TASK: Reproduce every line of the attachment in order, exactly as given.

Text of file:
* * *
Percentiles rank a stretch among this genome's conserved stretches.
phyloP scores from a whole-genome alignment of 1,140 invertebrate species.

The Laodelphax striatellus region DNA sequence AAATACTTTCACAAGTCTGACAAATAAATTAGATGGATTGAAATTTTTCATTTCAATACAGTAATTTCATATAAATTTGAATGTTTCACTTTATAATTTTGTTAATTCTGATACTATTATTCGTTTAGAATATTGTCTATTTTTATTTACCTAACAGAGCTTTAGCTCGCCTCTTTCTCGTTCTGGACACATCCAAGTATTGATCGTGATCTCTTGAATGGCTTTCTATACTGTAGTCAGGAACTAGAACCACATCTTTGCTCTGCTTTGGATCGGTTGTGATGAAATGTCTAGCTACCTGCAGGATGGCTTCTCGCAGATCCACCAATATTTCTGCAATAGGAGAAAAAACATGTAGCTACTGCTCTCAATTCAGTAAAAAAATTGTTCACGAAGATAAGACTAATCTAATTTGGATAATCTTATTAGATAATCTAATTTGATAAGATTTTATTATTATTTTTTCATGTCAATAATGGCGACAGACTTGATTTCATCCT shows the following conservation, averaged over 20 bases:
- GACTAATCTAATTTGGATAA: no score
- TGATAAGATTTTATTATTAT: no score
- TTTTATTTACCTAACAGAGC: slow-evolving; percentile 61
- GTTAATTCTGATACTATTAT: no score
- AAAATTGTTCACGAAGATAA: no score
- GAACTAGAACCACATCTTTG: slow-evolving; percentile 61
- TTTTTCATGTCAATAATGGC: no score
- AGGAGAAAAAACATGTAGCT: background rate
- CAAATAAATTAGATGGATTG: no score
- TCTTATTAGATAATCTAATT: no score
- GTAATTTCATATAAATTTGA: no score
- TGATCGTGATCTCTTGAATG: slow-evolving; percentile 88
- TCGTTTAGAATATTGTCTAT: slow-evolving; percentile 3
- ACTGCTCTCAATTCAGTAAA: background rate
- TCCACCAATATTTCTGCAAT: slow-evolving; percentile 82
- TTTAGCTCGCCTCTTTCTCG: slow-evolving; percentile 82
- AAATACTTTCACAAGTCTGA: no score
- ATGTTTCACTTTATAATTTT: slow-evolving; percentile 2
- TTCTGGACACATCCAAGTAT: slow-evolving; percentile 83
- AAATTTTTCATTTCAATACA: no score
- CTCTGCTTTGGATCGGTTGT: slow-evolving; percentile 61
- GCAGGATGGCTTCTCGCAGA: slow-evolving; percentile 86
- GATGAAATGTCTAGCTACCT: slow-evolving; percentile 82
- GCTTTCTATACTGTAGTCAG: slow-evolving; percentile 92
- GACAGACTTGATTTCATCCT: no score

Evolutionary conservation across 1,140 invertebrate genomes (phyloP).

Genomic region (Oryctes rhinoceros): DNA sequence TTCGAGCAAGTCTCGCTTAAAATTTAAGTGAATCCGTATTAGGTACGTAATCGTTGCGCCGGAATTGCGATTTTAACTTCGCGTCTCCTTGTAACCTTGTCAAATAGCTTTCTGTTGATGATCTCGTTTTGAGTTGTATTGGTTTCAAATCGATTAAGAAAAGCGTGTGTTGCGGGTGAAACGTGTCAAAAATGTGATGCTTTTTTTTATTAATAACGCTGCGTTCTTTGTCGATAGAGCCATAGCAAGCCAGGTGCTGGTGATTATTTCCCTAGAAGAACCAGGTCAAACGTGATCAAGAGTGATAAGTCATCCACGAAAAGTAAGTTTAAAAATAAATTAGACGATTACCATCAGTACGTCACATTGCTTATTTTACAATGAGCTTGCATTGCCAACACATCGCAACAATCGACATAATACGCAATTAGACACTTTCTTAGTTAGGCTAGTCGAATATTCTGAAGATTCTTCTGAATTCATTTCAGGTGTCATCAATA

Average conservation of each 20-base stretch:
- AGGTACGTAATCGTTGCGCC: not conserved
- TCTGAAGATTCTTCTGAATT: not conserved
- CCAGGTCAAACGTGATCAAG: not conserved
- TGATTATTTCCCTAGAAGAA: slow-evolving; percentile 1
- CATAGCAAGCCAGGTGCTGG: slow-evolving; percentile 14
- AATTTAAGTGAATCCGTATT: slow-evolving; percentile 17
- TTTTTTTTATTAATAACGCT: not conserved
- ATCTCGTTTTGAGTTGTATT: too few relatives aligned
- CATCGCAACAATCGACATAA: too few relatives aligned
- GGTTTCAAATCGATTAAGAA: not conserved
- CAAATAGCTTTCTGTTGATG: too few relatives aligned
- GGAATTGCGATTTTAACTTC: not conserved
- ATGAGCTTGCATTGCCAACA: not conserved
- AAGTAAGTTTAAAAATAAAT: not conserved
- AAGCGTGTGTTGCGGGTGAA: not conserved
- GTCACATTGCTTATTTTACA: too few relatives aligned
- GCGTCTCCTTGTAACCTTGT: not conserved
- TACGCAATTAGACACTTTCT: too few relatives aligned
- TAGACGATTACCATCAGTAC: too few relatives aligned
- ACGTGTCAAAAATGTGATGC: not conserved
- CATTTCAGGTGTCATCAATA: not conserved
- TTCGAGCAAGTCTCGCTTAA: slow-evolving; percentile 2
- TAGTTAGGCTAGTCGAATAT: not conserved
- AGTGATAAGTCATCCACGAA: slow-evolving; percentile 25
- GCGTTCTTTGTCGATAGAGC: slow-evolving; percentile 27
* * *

Percentiles rank a stretch among this genome's conserved stretches.
phyloP scores from a whole-genome alignment of 1,140 invertebrate species.

The Laodelphax striatellus region DNA sequence AAATACTTTCACAAGTCTGACAAATAAATTAGATGGATTGAAATTTTTCATTTCAATACAGTAATTTCATATAAATTTGAATGTTTCACTTTATAATTTTGTTAATTCTGATACTATTATTCGTTTAGAATATTGTCTATTTTTATTTACCTAACAGAGCTTTAGCTCGCCTCTTTCTCGTTCTGGACACATCCAAGTATTGATCGTGATCTCTTGAATGGCTTTCTATACTGTAGTCAGGAACTAGAACCACATCTTTGCTCTGCTTTGGATCGGTTGTGATGAAATGTCTAGCTACCTGCAGGATGGCTTCTCGCAGATCCACCAATATTTCTGCAATAGGAGAAAAAACATGTAGCTACTGCTCTCAATTCAGTAAAAAAATTGTTCACGAAGATAAGACTAATCTAATTTGGATAATCTTATTAGATAATCTAATTTGATAAGATTTTATTATTATTTTTTCATGTCAATAATGGCGACAGACTTGATTTCATCCT shows the following conservation, averaged over 20 bases:
- GACTAATCTAATTTGGATAA: no score
- TGATAAGATTTTATTATTAT: no score
- TTTTATTTACCTAACAGAGC: slow-evolving; percentile 61
- GTTAATTCTGATACTATTAT: no score
- AAAATTGTTCACGAAGATAA: no score
- GAACTAGAACCACATCTTTG: slow-evolving; percentile 61
- TTTTTCATGTCAATAATGGC: no score
- AGGAGAAAAAACATGTAGCT: background rate
- CAAATAAATTAGATGGATTG: no score
- TCTTATTAGATAATCTAATT: no score
- GTAATTTCATATAAATTTGA: no score
- TGATCGTGATCTCTTGAATG: slow-evolving; percentile 88
- TCGTTTAGAATATTGTCTAT: slow-evolving; percentile 3
- ACTGCTCTCAATTCAGTAAA: background rate
- TCCACCAATATTTCTGCAAT: slow-evolving; percentile 82
- TTTAGCTCGCCTCTTTCTCG: slow-evolving; percentile 82
- AAATACTTTCACAAGTCTGA: no score
- ATGTTTCACTTTATAATTTT: slow-evolving; percentile 2
- TTCTGGACACATCCAAGTAT: slow-evolving; percentile 83
- AAATTTTTCATTTCAATACA: no score
- CTCTGCTTTGGATCGGTTGT: slow-evolving; percentile 61
- GCAGGATGGCTTCTCGCAGA: slow-evolving; percentile 86
- GATGAAATGTCTAGCTACCT: slow-evolving; percentile 82
- GCTTTCTATACTGTAGTCAG: slow-evolving; percentile 92
- GACAGACTTGATTTCATCCT: no score

Evolutionary conservation across 1,140 invertebrate genomes (phyloP).

Genomic region (Oryctes rhinoceros): DNA sequence TTCGAGCAAGTCTCGCTTAAAATTTAAGTGAATCCGTATTAGGTACGTAATCGTTGCGCCGGAATTGCGATTTTAACTTCGCGTCTCCTTGTAACCTTGTCAAATAGCTTTCTGTTGATGATCTCGTTTTGAGTTGTATTGGTTTCAAATCGATTAAGAAAAGCGTGTGTTGCGGGTGAAACGTGTCAAAAATGTGATGCTTTTTTTTATTAATAACGCTGCGTTCTTTGTCGATAGAGCCATAGCAAGCCAGGTGCTGGTGATTATTTCCCTAGAAGAACCAGGTCAAACGTGATCAAGAGTGATAAGTCATCCACGAAAAGTAAGTTTAAAAATAAATTAGACGATTACCATCAGTACGTCACATTGCTTATTTTACAATGAGCTTGCATTGCCAACACATCGCAACAATCGACATAATACGCAATTAGACACTTTCTTAGTTAGGCTAGTCGAATATTCTGAAGATTCTTCTGAATTCATTTCAGGTGTCATCAATA

Average conservation of each 20-base stretch:
- AGGTACGTAATCGTTGCGCC: not conserved
- TCTGAAGATTCTTCTGAATT: not conserved
- CCAGGTCAAACGTGATCAAG: not conserved
- TGATTATTTCCCTAGAAGAA: slow-evolving; percentile 1
- CATAGCAAGCCAGGTGCTGG: slow-evolving; percentile 14
- AATTTAAGTGAATCCGTATT: slow-evolving; percentile 17
- TTTTTTTTATTAATAACGCT: not conserved
- ATCTCGTTTTGAGTTGTATT: too few relatives aligned
- CATCGCAACAATCGACATAA: too few relatives aligned
- GGTTTCAAATCGATTAAGAA: not conserved
- CAAATAGCTTTCTGTTGATG: too few relatives aligned
- GGAATTGCGATTTTAACTTC: not conserved
- ATGAGCTTGCATTGCCAACA: not conserved
- AAGTAAGTTTAAAAATAAAT: not conserved
- AAGCGTGTGTTGCGGGTGAA: not conserved
- GTCACATTGCTTATTTTACA: too few relatives aligned
- GCGTCTCCTTGTAACCTTGT: not conserved
- TACGCAATTAGACACTTTCT: too few relatives aligned
- TAGACGATTACCATCAGTAC: too few relatives aligned
- ACGTGTCAAAAATGTGATGC: not conserved
- CATTTCAGGTGTCATCAATA: not conserved
- TTCGAGCAAGTCTCGCTTAA: slow-evolving; percentile 2
- TAGTTAGGCTAGTCGAATAT: not conserved
- AGTGATAAGTCATCCACGAA: slow-evolving; percentile 25
- GCGTTCTTTGTCGATAGAGC: slow-evolving; percentile 27